Greater Manchester Violence Reduction Unit

Last month, Detective Inspector Roger Edwards from the Violence Reduction Unit (VRU) and Sergeant Robert Froggart from the Tameside District, joined youngsters from Manchester United Foundation’s Street Reds project for an anti-knife crime workshop and ‘Youth Voice’ event at Old Trafford to mark ‘International Youth Day’.

Street Reds, which is adapted from Premier League Kicks and is part-funded by the Premier League Charitable Fund, runs 48-weeks of the year, and takes place at over 10 sites across Greater Manchester.  The project offers free football sessions and alternative activities, with the opportunity to learn new skills and gain qualifications in a supportive and positive environment. It also uses the power of football to give young people an opportunity to pursue their interest in playing, leading, and coaching the game.

Thirty young people, aged between 11 and 16, took part in the workshop – delivered by SOLVE ­– which focused on the impact of knife crime and encouraging positive choices. As part of the event, the group heard impactful real-life stories that focused on the importance of positive actions and choices.

Following the workshop, five youth voice representatives from across Greater Manchester, stayed behind and took part in a panel discussion with D.I Edwards, Sergeant Froggatt, Michael Phipps the VRU’s Community Lead, Salford Councillor Teresa Pepper, Manchester United Foundation CEO John Shiels MBE and Premier League Charitable Fund Representative, Martin Ingham-Griffiths.

Participants were encouraged to ask and answer questions around community and societal issues, and topics that mattered to them most. This led to open and honest discussions on the key issues that young people face within their communities, the impact of positive opportunities such as Street Reds and the communities’ perceptions of the police.

D.I Roger Edwards. said: “It is important that we listen to young people to find out what is really going on in our communities, how they get caught up in dangerous situations and understand how we can help them.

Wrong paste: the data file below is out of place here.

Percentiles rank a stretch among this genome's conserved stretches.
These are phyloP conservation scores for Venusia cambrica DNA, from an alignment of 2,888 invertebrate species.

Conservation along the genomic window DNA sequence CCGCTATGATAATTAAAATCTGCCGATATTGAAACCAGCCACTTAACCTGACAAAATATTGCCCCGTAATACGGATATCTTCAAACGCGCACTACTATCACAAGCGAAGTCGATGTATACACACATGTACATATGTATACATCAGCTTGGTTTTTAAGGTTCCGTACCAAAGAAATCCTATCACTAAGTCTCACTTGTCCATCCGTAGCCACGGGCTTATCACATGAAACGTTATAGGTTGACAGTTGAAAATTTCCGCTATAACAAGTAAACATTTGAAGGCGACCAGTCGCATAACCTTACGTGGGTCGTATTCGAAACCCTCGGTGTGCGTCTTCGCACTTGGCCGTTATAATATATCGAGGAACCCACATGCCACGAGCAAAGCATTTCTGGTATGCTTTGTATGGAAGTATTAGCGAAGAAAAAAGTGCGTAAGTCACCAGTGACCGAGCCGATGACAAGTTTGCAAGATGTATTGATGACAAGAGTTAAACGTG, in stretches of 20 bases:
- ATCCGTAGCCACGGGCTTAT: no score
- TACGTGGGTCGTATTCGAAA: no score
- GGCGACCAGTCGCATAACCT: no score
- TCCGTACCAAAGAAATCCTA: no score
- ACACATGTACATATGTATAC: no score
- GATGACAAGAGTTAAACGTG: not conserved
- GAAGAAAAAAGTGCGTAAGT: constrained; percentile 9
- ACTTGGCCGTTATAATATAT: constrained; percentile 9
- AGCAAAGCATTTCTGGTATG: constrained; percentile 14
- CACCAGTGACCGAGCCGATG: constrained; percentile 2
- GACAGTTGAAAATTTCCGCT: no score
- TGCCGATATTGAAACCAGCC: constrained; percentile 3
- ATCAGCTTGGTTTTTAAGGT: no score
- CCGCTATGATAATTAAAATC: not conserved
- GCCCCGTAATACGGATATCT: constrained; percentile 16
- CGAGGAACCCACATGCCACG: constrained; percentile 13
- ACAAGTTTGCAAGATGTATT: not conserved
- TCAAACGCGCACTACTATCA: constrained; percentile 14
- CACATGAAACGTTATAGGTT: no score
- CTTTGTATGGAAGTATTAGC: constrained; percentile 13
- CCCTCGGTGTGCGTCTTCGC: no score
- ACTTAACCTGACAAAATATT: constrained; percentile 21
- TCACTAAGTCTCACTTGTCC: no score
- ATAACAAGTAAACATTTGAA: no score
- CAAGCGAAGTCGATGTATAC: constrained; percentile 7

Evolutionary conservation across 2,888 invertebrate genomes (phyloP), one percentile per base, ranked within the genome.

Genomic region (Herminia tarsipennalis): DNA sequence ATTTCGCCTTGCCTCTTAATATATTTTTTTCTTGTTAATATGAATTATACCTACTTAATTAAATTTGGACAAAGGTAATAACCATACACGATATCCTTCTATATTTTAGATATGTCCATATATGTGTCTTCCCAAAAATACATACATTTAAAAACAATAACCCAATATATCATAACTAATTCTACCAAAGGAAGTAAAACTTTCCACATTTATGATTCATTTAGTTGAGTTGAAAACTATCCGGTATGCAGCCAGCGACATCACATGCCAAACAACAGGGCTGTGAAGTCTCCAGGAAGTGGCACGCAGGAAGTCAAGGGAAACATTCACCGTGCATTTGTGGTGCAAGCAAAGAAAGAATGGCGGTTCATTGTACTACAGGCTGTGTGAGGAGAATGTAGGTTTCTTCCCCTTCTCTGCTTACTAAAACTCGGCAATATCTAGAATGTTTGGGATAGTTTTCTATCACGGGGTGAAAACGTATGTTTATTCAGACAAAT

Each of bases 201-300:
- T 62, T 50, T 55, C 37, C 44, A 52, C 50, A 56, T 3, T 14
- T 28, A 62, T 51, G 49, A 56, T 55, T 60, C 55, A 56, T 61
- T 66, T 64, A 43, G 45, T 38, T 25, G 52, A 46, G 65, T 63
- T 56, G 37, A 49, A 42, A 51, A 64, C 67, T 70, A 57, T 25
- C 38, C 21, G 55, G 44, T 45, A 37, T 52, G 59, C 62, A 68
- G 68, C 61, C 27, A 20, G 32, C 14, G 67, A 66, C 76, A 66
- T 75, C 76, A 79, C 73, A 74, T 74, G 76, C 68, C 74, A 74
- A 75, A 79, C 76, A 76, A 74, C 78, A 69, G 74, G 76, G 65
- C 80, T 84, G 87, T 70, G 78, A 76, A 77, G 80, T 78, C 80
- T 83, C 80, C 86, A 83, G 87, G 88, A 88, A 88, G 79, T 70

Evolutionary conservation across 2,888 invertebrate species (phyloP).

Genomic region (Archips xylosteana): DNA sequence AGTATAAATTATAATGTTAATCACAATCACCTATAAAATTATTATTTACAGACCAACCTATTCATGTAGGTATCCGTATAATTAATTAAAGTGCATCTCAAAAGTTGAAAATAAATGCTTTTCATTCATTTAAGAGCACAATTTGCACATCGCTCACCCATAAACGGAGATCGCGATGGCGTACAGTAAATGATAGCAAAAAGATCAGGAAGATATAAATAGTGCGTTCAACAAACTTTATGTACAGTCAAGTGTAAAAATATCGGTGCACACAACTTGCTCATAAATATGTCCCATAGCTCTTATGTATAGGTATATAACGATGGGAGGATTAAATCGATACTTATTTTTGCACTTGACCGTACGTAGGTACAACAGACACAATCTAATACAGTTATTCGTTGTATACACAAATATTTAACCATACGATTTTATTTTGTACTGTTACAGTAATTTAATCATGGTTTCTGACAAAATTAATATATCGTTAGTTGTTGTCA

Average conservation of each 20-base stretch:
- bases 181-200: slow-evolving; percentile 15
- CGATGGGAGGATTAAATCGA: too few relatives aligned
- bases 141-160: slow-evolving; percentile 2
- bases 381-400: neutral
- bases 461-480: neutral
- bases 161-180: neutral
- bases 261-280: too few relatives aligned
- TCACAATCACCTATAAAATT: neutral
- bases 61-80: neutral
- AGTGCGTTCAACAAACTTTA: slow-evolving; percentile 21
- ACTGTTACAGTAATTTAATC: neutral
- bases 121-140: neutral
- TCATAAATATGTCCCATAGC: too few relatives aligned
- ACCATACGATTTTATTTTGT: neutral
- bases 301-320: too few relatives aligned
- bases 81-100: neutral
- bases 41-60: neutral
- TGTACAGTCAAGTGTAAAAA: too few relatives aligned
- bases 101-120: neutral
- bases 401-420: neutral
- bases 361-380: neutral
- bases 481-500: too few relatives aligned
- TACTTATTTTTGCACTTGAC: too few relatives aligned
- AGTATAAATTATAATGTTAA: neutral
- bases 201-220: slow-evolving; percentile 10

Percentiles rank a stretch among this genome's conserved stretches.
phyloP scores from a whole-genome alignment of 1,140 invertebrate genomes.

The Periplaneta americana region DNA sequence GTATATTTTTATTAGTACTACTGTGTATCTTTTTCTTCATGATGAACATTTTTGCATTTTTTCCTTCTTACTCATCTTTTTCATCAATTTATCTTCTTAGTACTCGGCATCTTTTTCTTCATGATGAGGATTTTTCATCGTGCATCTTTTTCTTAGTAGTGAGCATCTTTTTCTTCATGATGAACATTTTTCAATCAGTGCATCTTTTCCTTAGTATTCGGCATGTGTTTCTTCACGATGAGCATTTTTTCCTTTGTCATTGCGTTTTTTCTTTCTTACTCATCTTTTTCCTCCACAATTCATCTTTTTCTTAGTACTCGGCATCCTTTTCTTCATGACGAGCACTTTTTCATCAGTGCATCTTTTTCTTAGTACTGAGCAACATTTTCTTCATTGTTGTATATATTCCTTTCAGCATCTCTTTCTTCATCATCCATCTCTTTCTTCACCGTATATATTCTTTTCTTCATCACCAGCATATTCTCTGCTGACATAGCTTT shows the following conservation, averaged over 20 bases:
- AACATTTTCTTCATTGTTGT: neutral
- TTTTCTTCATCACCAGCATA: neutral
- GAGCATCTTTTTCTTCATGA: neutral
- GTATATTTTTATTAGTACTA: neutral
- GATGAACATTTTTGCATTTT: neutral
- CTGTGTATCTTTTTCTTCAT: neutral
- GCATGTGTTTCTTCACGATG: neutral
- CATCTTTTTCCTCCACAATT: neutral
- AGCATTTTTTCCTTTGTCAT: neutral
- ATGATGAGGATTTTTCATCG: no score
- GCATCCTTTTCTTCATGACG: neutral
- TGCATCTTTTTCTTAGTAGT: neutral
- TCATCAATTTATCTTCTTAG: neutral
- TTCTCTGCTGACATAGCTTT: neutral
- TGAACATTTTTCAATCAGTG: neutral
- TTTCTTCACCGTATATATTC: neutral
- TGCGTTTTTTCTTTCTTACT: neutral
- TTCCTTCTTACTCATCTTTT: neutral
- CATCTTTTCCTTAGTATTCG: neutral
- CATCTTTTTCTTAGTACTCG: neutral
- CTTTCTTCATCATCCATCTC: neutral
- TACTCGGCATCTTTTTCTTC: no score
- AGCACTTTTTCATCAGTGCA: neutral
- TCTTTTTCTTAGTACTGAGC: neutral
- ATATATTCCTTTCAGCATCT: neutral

“The aim of the workshop was to challenge some of the common assumptions around knife crime and to encourage young people to think about the decisions they make. There is a lot to discuss when it comes to the issue, and it can be hard to break down barriers to get the messages around knife crime and violence across. However, this type of environment and event is a great way to do this as it captures people’s interest and opens conversations.

“It is fantastic that young people were given the opportunity to ask the questions which are important to them and raise any concerns that they may have. This should help give them the confidence to speak up and talk to a trusted adult when they feel something isn’t right.

“It is vital that we attended these types of community events and have a positive presence, as they give young people a platform to engage and open up to us, which helps break down barriers and gives us the opportunity to build a positive relationship.”

To find out more, visit Manchester United Foundation – Engage. Inspire. Unite. (

Article posted on: 26/09/2022 10:09am

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